A new study from the University of Guelph has found that an element present in avocados may ultimately open up a path for better treatment of leukemia (blood cancer).
The compound in avocados, which is found to be targeting an enzyme, has been identified by scientists as critical to cancer cell growth, said Dr. Paul Spagnuolo, Department of Food Science.
The study, published in the journal Blood, focused on acute myeloid leukemia (AML), which is the most devastating form of leukemia as it occurs mainly in people over age 65, and only less than 10 percent of patients survive five years after diagnosis.
“Leukaemia cells have higher amounts of an enzyme called VLCAD involved in their metabolism. The cell relies on that pathway to survive. This is the first time VLCAD has been identified as a target in any cancer,” said Dr. Spagnuolo.
During the study, the team screened nutraceutical compounds among numerous compounds, looking for any substance that might inhibit the enzyme and the best one was derived from avocado.
“VLCAD can be a good marker to identify patients suitable for this type of therapy. It can also be a marker to measure the activity of the drug. That sets the stage for the eventual use of this molecule in human clinical trials,” said Dr. Spagnuolo.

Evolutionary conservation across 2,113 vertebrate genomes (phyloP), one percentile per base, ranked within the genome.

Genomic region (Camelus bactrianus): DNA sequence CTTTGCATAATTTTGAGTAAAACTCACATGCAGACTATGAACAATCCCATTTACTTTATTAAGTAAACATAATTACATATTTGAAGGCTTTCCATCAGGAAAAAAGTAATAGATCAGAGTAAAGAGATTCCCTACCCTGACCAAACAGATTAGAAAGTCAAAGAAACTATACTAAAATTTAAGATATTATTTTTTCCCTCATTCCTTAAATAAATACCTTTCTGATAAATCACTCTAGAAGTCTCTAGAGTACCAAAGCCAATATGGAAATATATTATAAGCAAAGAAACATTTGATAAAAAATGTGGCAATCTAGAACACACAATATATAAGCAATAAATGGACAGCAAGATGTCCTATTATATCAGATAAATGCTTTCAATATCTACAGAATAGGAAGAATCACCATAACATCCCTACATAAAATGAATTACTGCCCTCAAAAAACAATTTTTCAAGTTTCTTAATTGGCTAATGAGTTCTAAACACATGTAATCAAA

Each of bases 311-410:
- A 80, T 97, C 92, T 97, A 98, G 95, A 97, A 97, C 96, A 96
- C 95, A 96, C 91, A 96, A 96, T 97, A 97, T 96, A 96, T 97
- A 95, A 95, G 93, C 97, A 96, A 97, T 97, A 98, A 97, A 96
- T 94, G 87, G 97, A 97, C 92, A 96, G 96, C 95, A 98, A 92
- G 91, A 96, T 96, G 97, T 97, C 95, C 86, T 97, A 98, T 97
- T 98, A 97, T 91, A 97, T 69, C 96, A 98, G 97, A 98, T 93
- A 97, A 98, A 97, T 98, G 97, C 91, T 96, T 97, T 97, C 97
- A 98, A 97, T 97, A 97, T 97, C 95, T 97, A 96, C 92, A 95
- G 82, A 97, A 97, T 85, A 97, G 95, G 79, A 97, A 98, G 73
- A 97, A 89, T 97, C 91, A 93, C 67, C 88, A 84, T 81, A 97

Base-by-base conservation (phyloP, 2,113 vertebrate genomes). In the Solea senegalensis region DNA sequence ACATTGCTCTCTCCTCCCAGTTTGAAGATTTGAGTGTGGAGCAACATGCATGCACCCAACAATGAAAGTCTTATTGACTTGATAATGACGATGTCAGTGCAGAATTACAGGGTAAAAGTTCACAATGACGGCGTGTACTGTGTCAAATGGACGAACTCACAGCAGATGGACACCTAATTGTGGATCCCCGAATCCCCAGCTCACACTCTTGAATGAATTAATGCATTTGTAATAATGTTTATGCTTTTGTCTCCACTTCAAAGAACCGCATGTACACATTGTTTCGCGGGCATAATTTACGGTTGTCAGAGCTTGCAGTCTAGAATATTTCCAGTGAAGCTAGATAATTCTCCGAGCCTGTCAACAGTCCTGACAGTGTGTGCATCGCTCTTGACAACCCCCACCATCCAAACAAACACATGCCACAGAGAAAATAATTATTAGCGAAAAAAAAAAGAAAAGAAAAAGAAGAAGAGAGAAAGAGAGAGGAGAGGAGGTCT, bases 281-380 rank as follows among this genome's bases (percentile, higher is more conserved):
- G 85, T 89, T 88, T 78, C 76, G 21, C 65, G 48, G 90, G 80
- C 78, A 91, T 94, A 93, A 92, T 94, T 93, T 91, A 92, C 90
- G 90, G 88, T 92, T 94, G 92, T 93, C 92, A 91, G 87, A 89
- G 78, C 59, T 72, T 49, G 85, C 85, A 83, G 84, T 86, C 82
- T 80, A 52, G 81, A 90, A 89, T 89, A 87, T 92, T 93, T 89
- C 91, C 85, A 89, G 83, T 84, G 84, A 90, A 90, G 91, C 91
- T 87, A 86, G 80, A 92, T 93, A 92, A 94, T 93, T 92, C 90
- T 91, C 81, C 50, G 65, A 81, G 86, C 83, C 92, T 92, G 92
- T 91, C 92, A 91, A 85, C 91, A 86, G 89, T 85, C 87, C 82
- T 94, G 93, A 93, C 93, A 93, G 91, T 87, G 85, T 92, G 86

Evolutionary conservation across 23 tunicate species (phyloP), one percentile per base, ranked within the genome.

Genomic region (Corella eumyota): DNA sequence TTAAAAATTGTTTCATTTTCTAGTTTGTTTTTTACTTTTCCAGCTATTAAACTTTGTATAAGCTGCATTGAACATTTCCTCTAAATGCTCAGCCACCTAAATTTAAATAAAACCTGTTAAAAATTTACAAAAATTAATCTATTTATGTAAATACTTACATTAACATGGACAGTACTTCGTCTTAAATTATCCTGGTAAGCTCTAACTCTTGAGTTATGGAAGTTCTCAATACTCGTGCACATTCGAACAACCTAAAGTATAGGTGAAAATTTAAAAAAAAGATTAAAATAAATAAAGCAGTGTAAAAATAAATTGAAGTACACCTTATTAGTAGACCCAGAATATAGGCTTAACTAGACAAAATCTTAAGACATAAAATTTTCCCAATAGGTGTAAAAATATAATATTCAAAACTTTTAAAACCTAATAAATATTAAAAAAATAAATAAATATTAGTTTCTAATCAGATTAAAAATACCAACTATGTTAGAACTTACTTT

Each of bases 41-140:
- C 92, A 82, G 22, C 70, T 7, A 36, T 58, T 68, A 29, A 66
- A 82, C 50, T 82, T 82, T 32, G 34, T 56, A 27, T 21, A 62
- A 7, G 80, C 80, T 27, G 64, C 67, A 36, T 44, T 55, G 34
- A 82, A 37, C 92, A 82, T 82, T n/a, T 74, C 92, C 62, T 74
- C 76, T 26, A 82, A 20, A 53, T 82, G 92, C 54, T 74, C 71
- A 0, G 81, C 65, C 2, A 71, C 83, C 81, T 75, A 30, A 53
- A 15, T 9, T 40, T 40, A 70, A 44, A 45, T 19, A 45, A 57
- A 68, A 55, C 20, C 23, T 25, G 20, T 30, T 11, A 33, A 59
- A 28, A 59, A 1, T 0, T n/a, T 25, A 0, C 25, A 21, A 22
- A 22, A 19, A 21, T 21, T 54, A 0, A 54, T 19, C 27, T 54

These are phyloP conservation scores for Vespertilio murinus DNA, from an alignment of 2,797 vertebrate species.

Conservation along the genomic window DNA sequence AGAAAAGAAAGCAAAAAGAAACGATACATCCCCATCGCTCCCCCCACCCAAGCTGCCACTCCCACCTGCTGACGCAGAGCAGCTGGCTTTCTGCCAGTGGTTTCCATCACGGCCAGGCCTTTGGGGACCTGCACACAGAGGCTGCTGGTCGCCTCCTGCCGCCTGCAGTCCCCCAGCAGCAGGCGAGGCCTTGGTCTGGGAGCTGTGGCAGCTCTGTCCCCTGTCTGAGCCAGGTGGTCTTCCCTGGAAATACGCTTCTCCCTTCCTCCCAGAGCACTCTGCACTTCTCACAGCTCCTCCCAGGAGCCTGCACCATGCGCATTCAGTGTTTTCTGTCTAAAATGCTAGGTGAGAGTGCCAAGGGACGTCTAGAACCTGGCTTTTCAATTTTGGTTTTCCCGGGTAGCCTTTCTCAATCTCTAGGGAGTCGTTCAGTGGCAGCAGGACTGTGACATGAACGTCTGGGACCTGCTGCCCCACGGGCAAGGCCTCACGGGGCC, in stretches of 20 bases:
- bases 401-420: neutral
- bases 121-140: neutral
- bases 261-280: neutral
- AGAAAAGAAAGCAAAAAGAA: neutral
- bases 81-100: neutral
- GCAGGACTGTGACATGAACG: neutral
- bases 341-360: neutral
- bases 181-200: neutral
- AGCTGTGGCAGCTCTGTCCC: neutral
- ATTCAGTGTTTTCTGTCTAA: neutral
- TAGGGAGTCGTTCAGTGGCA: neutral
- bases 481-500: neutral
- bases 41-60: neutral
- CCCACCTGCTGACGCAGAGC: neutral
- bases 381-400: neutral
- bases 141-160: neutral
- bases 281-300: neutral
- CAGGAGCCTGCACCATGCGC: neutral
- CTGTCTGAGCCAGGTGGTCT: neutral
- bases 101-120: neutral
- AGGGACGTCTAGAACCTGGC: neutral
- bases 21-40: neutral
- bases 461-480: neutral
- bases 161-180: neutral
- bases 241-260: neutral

Earlier, Dr. Spagnuolo’s lab had looked at avocatin B, a fat molecule found only in avocados, for potential use in treating diabetes and managing obesity.
Currently, about half of patients over 65 diagnosed with AML enter palliative care. Others undergo chemotherapy, but drug treatments are dangerous and can end up killing patients. So, studies were always conducted to find less toxic drugs that can be used to treat leukemia.
Referring to earlier work using avocatin B for diabetes, Dr. Spagnuolo said, “We completed a human study with this as an oral supplement and have been able to show that appreciable amounts are fairly well tolerated.”